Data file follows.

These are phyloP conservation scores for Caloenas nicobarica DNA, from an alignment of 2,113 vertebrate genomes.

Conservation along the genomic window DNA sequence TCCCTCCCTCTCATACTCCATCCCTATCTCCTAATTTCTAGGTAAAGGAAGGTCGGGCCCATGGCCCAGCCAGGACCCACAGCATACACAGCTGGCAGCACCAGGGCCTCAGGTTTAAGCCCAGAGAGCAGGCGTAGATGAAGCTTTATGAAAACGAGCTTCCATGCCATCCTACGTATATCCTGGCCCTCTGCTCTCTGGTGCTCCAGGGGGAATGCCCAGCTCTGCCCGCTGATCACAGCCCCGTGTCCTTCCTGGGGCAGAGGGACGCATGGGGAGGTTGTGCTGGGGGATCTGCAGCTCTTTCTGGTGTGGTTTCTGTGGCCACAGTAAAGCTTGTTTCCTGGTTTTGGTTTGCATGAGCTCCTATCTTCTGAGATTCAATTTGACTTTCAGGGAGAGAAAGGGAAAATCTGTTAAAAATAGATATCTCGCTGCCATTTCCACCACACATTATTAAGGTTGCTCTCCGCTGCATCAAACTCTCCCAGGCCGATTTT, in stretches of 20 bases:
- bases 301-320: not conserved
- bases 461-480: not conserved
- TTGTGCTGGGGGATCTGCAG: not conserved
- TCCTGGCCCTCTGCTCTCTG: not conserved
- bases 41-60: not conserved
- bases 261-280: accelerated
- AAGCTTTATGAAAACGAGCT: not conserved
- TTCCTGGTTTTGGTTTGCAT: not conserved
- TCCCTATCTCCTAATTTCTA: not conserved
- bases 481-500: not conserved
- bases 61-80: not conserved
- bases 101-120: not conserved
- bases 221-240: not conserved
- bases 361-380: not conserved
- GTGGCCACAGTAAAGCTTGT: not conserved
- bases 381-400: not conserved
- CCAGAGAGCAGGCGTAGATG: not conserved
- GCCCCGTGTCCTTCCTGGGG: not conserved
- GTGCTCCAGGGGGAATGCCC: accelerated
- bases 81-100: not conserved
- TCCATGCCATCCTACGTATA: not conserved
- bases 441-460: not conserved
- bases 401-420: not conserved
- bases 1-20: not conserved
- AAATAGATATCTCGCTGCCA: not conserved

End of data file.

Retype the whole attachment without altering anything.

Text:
These are phyloP conservation scores for Caloenas nicobarica DNA, from an alignment of 2,113 vertebrate genomes.

Conservation along the genomic window DNA sequence TCCCTCCCTCTCATACTCCATCCCTATCTCCTAATTTCTAGGTAAAGGAAGGTCGGGCCCATGGCCCAGCCAGGACCCACAGCATACACAGCTGGCAGCACCAGGGCCTCAGGTTTAAGCCCAGAGAGCAGGCGTAGATGAAGCTTTATGAAAACGAGCTTCCATGCCATCCTACGTATATCCTGGCCCTCTGCTCTCTGGTGCTCCAGGGGGAATGCCCAGCTCTGCCCGCTGATCACAGCCCCGTGTCCTTCCTGGGGCAGAGGGACGCATGGGGAGGTTGTGCTGGGGGATCTGCAGCTCTTTCTGGTGTGGTTTCTGTGGCCACAGTAAAGCTTGTTTCCTGGTTTTGGTTTGCATGAGCTCCTATCTTCTGAGATTCAATTTGACTTTCAGGGAGAGAAAGGGAAAATCTGTTAAAAATAGATATCTCGCTGCCATTTCCACCACACATTATTAAGGTTGCTCTCCGCTGCATCAAACTCTCCCAGGCCGATTTT, in stretches of 20 bases:
- bases 301-320: not conserved
- bases 461-480: not conserved
- TTGTGCTGGGGGATCTGCAG: not conserved
- TCCTGGCCCTCTGCTCTCTG: not conserved
- bases 41-60: not conserved
- bases 261-280: accelerated
- AAGCTTTATGAAAACGAGCT: not conserved
- TTCCTGGTTTTGGTTTGCAT: not conserved
- TCCCTATCTCCTAATTTCTA: not conserved
- bases 481-500: not conserved
- bases 61-80: not conserved
- bases 101-120: not conserved
- bases 221-240: not conserved
- bases 361-380: not conserved
- GTGGCCACAGTAAAGCTTGT: not conserved
- bases 381-400: not conserved
- CCAGAGAGCAGGCGTAGATG: not conserved
- GCCCCGTGTCCTTCCTGGGG: not conserved
- GTGCTCCAGGGGGAATGCCC: accelerated
- bases 81-100: not conserved
- TCCATGCCATCCTACGTATA: not conserved
- bases 441-460: not conserved
- bases 401-420: not conserved
- bases 1-20: not conserved
- AAATAGATATCTCGCTGCCA: not conserved